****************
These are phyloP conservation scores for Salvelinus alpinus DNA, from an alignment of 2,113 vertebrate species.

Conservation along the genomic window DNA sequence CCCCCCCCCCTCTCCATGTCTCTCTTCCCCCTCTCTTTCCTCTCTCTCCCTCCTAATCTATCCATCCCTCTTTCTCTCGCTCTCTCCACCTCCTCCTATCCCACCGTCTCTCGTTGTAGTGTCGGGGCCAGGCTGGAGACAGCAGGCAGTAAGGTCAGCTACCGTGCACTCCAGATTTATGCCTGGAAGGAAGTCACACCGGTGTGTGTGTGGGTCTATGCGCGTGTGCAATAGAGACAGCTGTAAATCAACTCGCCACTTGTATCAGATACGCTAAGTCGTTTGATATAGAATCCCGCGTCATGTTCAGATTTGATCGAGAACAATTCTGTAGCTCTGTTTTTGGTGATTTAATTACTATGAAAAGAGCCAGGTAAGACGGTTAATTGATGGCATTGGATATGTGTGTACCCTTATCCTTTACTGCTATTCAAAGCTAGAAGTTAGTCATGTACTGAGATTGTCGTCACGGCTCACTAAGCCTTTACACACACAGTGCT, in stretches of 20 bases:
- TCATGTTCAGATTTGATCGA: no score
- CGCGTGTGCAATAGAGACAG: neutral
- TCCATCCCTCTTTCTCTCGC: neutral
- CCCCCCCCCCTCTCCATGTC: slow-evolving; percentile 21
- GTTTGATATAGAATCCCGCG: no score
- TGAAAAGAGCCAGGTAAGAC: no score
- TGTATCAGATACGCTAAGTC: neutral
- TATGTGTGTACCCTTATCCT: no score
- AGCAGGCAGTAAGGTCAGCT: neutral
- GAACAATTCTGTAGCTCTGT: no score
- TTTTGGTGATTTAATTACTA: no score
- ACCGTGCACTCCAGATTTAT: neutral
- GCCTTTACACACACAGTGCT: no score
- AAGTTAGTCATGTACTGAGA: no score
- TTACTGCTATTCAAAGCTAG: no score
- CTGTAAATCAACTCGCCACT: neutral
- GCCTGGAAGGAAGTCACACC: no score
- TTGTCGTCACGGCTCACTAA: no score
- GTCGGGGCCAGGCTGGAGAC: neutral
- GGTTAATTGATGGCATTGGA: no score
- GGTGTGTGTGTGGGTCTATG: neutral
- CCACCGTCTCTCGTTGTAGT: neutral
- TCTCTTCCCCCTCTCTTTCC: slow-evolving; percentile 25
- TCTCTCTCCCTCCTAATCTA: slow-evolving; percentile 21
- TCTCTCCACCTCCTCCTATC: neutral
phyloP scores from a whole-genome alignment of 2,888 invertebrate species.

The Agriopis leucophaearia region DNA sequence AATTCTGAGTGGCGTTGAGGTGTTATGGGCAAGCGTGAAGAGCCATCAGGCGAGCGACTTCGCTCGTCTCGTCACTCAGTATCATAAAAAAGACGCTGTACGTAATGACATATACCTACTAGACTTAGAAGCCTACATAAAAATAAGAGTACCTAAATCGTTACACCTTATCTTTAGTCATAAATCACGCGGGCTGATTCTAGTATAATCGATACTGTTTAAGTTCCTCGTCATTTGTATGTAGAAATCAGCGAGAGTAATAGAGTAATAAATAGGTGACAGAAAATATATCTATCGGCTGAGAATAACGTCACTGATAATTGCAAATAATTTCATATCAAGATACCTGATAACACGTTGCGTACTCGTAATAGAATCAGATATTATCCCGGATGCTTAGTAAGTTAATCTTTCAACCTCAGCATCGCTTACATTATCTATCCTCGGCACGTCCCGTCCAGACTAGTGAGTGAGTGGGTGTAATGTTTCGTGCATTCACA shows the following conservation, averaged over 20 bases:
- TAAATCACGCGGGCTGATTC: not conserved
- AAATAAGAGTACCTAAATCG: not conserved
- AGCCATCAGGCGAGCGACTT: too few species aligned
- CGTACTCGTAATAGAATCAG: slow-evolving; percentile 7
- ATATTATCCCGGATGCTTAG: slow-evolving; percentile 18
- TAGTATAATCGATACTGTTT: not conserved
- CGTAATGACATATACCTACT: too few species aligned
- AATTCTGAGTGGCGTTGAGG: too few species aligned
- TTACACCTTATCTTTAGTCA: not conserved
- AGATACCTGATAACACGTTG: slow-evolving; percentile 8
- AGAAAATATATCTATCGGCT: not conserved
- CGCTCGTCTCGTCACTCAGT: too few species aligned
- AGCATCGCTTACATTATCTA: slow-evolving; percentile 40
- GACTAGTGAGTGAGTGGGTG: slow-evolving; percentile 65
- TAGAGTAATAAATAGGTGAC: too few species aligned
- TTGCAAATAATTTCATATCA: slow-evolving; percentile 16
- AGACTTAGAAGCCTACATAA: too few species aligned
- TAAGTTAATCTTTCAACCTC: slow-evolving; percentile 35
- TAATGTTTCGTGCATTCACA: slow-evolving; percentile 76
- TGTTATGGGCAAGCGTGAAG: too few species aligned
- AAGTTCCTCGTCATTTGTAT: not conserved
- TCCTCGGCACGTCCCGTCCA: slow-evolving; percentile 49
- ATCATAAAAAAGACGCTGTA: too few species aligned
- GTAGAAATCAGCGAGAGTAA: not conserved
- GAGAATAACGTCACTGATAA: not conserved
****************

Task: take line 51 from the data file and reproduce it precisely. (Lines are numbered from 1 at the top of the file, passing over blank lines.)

- TCCTCGGCACGTCCCGTCCA: slow-evolving; percentile 49